NOLA 70.3 is a time-trial start, so even though there were closer to 100 teams in the relay wave, they send only 8 people off every 10 seconds, jumping off of a pontoon in the harbor.  I have the same type of time-trial start at Louisville, so I was glad to have this experience before then!

RaceNOLA Race Morning

Swimming is the most static of the three sports, so here’s what you need to know on my swim:

  • I jumped into the harbor to start my first open-water swim in over 6 months.
  • Water was not as a cold as I’d thought it might be  - good
  • The harbor is a marina, and there was a good bit of gasoline in the water that you could smell and taste – bad
  • I was effective at starting my swim strategy right away (sight every 3 + breathing pattern) – good
  • I did not know how many buoys to the turnaround – bad.
  • I did not get a cramp – good
  • I could not see due to the sun in my eyes for about 600 m.  I should have worn my tinted goggles. – Bad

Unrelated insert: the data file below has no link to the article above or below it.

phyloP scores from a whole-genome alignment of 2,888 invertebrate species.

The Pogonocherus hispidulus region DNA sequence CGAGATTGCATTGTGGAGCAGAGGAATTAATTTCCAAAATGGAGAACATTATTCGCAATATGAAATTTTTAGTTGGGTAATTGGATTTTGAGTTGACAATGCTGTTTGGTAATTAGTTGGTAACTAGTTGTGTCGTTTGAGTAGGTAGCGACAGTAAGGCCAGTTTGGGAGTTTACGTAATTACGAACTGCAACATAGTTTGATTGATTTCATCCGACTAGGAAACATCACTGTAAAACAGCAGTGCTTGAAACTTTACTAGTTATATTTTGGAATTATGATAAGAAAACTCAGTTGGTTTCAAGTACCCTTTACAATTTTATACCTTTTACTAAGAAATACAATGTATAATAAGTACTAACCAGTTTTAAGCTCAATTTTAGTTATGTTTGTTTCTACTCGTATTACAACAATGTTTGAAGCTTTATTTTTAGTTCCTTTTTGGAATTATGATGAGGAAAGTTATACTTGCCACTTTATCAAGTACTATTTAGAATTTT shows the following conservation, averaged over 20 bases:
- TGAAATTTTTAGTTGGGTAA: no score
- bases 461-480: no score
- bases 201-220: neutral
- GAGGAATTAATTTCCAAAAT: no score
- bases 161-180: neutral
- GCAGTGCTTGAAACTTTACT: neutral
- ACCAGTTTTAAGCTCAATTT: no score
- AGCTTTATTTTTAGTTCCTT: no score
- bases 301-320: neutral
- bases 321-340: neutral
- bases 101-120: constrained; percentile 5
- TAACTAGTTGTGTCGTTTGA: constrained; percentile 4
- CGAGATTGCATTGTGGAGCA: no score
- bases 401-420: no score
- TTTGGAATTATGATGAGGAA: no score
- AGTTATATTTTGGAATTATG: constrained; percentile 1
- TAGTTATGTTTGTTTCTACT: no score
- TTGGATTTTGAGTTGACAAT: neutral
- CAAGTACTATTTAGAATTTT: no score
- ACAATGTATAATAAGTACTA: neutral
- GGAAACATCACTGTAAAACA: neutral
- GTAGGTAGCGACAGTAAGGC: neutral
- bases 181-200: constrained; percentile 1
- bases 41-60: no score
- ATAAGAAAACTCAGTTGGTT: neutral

I finished off faster than my Racine 70.3 swim last year, but not quite as fast as I’d hoped I would .

Post

Post-swim in a triathlon relay you sit around and wait for your teammates to finish.  Dave was out on the bike for almost 3 hours, so there was some napping and chatting with other athletes.  When Mike headed out for the run, we had to skedaddle over to the race finsih since it was not in the same location as the start & transition.
The finish line & party there at NOLA was quite nice — we enjoyed the most thorough post-race massages, red beans & rice, and beer at the end of the race!

FINAL TIME:  41:11 / 5:04:22 (Swim / Overall)

AVERAGE PACE:  1:57 /100yd

NEXT RACE:  13.1 Chicago Half , 6.7.2014